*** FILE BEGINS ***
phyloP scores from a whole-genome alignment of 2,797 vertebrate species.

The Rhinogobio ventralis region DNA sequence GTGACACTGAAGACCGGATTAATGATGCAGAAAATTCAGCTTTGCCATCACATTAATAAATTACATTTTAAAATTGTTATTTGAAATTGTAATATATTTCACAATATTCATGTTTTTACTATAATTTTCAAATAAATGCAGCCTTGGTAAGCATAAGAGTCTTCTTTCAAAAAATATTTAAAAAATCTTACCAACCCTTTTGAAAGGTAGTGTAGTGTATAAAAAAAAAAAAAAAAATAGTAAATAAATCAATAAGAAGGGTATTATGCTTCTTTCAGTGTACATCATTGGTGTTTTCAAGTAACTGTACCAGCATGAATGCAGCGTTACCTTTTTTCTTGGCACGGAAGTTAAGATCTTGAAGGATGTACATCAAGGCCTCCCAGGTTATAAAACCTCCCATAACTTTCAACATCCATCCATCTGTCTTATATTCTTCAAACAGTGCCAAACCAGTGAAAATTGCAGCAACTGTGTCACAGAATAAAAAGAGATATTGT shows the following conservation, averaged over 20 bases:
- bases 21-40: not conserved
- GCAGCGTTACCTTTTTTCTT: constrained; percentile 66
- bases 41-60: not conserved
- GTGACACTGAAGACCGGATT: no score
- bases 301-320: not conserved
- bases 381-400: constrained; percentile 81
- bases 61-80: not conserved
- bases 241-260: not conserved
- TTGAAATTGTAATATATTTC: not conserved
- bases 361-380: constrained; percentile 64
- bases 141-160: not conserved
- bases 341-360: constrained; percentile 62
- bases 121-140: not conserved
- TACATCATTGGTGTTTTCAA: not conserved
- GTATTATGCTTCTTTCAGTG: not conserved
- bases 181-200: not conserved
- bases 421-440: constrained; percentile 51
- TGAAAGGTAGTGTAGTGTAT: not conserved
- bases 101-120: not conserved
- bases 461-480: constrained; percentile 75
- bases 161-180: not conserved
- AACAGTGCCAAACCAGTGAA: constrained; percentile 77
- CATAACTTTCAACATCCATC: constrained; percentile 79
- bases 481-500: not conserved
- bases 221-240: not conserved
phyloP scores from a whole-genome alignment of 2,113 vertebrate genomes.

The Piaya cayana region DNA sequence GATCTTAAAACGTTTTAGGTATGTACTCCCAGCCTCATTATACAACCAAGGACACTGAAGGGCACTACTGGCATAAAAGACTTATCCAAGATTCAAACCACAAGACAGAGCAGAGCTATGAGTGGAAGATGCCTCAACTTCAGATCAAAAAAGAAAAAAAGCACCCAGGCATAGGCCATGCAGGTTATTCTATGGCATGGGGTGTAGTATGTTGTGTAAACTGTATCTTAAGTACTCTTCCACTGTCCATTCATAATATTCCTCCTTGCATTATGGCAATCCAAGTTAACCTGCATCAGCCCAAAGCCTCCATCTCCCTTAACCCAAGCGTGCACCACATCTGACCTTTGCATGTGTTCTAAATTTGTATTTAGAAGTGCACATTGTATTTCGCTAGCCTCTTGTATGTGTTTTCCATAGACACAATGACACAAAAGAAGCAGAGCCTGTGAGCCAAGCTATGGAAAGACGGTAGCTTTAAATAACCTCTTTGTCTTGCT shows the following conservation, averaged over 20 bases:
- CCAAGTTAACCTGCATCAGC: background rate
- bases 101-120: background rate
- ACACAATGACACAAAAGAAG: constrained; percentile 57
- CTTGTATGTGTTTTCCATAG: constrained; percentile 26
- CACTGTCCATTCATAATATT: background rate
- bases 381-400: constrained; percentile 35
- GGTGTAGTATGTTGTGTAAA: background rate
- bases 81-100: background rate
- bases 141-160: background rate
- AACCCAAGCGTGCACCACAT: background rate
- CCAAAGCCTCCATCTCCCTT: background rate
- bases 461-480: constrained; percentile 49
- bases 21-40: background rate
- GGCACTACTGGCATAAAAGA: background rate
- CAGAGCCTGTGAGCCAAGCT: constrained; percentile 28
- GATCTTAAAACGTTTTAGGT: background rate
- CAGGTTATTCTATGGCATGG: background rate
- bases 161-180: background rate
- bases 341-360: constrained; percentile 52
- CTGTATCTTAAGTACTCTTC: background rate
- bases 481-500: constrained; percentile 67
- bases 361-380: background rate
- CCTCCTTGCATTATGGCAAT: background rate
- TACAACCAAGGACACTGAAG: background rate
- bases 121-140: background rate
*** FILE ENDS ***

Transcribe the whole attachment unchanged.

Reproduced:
phyloP scores from a whole-genome alignment of 2,797 vertebrate species.

The Rhinogobio ventralis region DNA sequence GTGACACTGAAGACCGGATTAATGATGCAGAAAATTCAGCTTTGCCATCACATTAATAAATTACATTTTAAAATTGTTATTTGAAATTGTAATATATTTCACAATATTCATGTTTTTACTATAATTTTCAAATAAATGCAGCCTTGGTAAGCATAAGAGTCTTCTTTCAAAAAATATTTAAAAAATCTTACCAACCCTTTTGAAAGGTAGTGTAGTGTATAAAAAAAAAAAAAAAAATAGTAAATAAATCAATAAGAAGGGTATTATGCTTCTTTCAGTGTACATCATTGGTGTTTTCAAGTAACTGTACCAGCATGAATGCAGCGTTACCTTTTTTCTTGGCACGGAAGTTAAGATCTTGAAGGATGTACATCAAGGCCTCCCAGGTTATAAAACCTCCCATAACTTTCAACATCCATCCATCTGTCTTATATTCTTCAAACAGTGCCAAACCAGTGAAAATTGCAGCAACTGTGTCACAGAATAAAAAGAGATATTGT shows the following conservation, averaged over 20 bases:
- bases 21-40: not conserved
- GCAGCGTTACCTTTTTTCTT: constrained; percentile 66
- bases 41-60: not conserved
- GTGACACTGAAGACCGGATT: no score
- bases 301-320: not conserved
- bases 381-400: constrained; percentile 81
- bases 61-80: not conserved
- bases 241-260: not conserved
- TTGAAATTGTAATATATTTC: not conserved
- bases 361-380: constrained; percentile 64
- bases 141-160: not conserved
- bases 341-360: constrained; percentile 62
- bases 121-140: not conserved
- TACATCATTGGTGTTTTCAA: not conserved
- GTATTATGCTTCTTTCAGTG: not conserved
- bases 181-200: not conserved
- bases 421-440: constrained; percentile 51
- TGAAAGGTAGTGTAGTGTAT: not conserved
- bases 101-120: not conserved
- bases 461-480: constrained; percentile 75
- bases 161-180: not conserved
- AACAGTGCCAAACCAGTGAA: constrained; percentile 77
- CATAACTTTCAACATCCATC: constrained; percentile 79
- bases 481-500: not conserved
- bases 221-240: not conserved
phyloP scores from a whole-genome alignment of 2,113 vertebrate genomes.

The Piaya cayana region DNA sequence GATCTTAAAACGTTTTAGGTATGTACTCCCAGCCTCATTATACAACCAAGGACACTGAAGGGCACTACTGGCATAAAAGACTTATCCAAGATTCAAACCACAAGACAGAGCAGAGCTATGAGTGGAAGATGCCTCAACTTCAGATCAAAAAAGAAAAAAAGCACCCAGGCATAGGCCATGCAGGTTATTCTATGGCATGGGGTGTAGTATGTTGTGTAAACTGTATCTTAAGTACTCTTCCACTGTCCATTCATAATATTCCTCCTTGCATTATGGCAATCCAAGTTAACCTGCATCAGCCCAAAGCCTCCATCTCCCTTAACCCAAGCGTGCACCACATCTGACCTTTGCATGTGTTCTAAATTTGTATTTAGAAGTGCACATTGTATTTCGCTAGCCTCTTGTATGTGTTTTCCATAGACACAATGACACAAAAGAAGCAGAGCCTGTGAGCCAAGCTATGGAAAGACGGTAGCTTTAAATAACCTCTTTGTCTTGCT shows the following conservation, averaged over 20 bases:
- CCAAGTTAACCTGCATCAGC: background rate
- bases 101-120: background rate
- ACACAATGACACAAAAGAAG: constrained; percentile 57
- CTTGTATGTGTTTTCCATAG: constrained; percentile 26
- CACTGTCCATTCATAATATT: background rate
- bases 381-400: constrained; percentile 35
- GGTGTAGTATGTTGTGTAAA: background rate
- bases 81-100: background rate
- bases 141-160: background rate
- AACCCAAGCGTGCACCACAT: background rate
- CCAAAGCCTCCATCTCCCTT: background rate
- bases 461-480: constrained; percentile 49
- bases 21-40: background rate
- GGCACTACTGGCATAAAAGA: background rate
- CAGAGCCTGTGAGCCAAGCT: constrained; percentile 28
- GATCTTAAAACGTTTTAGGT: background rate
- CAGGTTATTCTATGGCATGG: background rate
- bases 161-180: background rate
- bases 341-360: constrained; percentile 52
- CTGTATCTTAAGTACTCTTC: background rate
- bases 481-500: constrained; percentile 67
- bases 361-380: background rate
- CCTCCTTGCATTATGGCAAT: background rate
- TACAACCAAGGACACTGAAG: background rate
- bases 121-140: background rate